4. Deep-fry each pakora on both sides until golden-brown. This should take 4-5 minutes. If they brown too fast, lower the heat because the outside will get cooked and the inside will remain raw.

The chutney I made is very like the one in this older post, so I won’t write it up again.

Enjoy, everyone!

(C) All recipes and photographs copyright of Holy Cow! Vegan Recipes.

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  1. says

    Hey! You are making me nostalgic for the rains and its not all that long back that they got over:)! Nice post and yes – there is nothing like hot pakoras, bhajiyas etc for a rainy day:), and chutney ho saath mein to bas MASSSSSST!

  2. says

    hi Vaishali, what a lovely post! Nothing beats hot pakodas with chai on a rainy day, and yes, the ‘maza’ is when you have been out in the rain getting wet. Yours looks perfect, and I must confess I have never had them the traditional way with coconut chutney. I will try the combo next time I make pakodas. I so wish it would rain in Mumbai now just so that I could get an excuse to make them. Unfortunately, this year it is still so hot despite being mid-December:-(

  3. says

    Pass it over V,its snowing here.Lovely and perfect on rainy and nowadays snowy days.I do not wait for the dip most of the time.Fry it,fill yourself is my thing.I love winter/rainy season bcoz it is when I can gorge on these guilt free.I believe deep frying/oil is good in winter :)

  4. says

    I love the first drop of rain which brings up the earth smell! If the sky pours for days it bother me but once in a while I like to wet with my son here :)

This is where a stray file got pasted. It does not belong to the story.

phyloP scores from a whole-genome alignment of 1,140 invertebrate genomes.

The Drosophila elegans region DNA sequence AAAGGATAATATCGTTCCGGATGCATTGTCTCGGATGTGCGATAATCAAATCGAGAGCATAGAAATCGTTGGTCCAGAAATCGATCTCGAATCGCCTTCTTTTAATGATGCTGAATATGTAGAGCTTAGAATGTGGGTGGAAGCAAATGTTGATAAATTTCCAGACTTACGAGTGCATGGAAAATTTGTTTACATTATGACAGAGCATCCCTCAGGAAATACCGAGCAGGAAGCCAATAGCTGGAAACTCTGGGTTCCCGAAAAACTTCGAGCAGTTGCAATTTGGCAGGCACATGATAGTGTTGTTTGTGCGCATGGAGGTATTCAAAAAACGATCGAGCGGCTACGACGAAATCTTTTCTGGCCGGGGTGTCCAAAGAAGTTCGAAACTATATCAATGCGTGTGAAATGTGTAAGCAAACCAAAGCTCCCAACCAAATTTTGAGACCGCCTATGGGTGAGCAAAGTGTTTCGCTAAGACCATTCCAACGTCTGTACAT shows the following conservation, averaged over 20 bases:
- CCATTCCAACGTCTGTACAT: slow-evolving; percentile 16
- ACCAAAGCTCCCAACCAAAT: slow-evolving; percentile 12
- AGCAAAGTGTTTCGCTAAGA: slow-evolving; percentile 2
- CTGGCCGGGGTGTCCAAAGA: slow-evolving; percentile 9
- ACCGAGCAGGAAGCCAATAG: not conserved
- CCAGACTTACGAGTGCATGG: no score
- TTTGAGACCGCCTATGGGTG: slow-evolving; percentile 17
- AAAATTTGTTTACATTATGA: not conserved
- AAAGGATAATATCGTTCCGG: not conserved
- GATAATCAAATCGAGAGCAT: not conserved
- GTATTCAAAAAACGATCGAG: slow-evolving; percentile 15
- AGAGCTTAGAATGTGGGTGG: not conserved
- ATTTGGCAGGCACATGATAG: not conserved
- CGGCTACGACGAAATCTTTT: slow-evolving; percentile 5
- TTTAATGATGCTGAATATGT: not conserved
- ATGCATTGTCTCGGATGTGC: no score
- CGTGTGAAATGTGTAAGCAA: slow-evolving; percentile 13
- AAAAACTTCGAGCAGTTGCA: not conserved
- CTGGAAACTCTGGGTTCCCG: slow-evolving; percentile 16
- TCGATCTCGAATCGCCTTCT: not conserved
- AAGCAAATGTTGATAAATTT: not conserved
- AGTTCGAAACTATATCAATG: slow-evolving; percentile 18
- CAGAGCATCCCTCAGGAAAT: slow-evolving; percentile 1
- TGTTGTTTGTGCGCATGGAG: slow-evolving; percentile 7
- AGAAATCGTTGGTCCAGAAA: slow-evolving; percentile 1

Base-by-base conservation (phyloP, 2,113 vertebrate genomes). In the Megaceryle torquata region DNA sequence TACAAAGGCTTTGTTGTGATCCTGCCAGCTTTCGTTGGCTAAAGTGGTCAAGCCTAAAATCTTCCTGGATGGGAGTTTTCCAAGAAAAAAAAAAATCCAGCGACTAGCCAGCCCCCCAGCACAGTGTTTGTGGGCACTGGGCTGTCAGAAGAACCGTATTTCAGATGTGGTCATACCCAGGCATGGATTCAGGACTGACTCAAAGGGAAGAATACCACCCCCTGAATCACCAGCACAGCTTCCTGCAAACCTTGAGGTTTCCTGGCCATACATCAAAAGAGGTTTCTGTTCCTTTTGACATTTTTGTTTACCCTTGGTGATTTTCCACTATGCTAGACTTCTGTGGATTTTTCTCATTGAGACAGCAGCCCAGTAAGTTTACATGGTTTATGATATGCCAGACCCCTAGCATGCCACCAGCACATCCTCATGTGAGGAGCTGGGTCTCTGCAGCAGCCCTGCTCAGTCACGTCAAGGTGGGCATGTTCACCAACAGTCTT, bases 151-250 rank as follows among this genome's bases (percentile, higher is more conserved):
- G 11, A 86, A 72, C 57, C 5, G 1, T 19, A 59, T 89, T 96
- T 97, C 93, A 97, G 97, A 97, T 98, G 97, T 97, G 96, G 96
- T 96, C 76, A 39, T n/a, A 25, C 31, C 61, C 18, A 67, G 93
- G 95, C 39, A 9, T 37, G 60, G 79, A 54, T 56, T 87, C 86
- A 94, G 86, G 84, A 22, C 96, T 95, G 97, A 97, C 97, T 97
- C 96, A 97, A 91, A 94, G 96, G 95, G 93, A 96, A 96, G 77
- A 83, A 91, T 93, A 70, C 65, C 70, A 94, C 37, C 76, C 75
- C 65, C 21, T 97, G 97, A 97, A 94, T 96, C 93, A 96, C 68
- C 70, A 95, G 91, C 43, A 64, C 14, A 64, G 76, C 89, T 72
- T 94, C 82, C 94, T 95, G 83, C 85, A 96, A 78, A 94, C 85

Hmmm crunchy pakodas are bliss!

  5. says

    not fair-it’s almost 1 AM and now I am so so hungry. But CAN’T go to the local mart because it’s snowing so bad.

    But I can smell the spices on this one in my head.

  6. Rachel says

    Oh my!!! A bunch of the PPKers went to Sukhadias in Edison, NJ and were so thrilled by the amazing pakoras we had fresh from the oven.

    I know we all crave these. Thanks for posting the lovely recipe, which is perfect for the first real snowy day here in NJ!

  7. says

    An indian can go out of India. But one can never take India out of the heart of an Indian! Vaishali…missing Mumbai rain, aroma of wet earth and pakodas! Pakodas come out more crunchy if you add little bit of rice flour, and hardly any water. Just leave mixture for few minutes. Water from the onions will be enough. Rupa

  8. says

    Nice post,brought back memories of Bombay rains and my school days when I used to take every opportunity to get drenched in the rains…..the pakoras look yummy,perfect for any rainy day…I add a little rice flour to the batter to make it crunchier too, just as someone ahead of me has mentioned !

  9. says

    Hot pakoras in the rainy season needs only one more thing, in my book. And that’s a hot cup of masala chai.:)
    I love the smell of the earth after the first rain. And I remember my daughter when she was 4, insisting on standing in our balcony and getting drenched doing a crazy dance full of joy.

    Best wishes for the festive season and a Happy New Year.

  10. says

    wow.. crispy hot Onion pakoras.. They look great.. I remember my amma making something hot and crispy during the rains. It was so much fun to eat them and listen to the rain. The power cut due to which we cousin’s and my uncles got together and had a great time 😀

  11. says

    The only thing that can substitute a plate of hot pakoras with Chai is steaming hot samosas….but they take up toooooo long to be done,so my impatient mind always choose fritters since they are done in jiffy…..and so many varieties too, onion ,bread,brinjal,typical sindhi sanna pakora yummmmmmm i am missing rains here, but still i can’t let you have them alone(it bad manners isn’t it?)so let me join the fun and considering it is raining at ur side, i am making some hot pakoras here,just to give u a company(not that i Really want to have them he he he he)
    And yeah ketchup doesnt do justice to the pakoras,chutneys are excellent to dump them ,urs look temptingly yum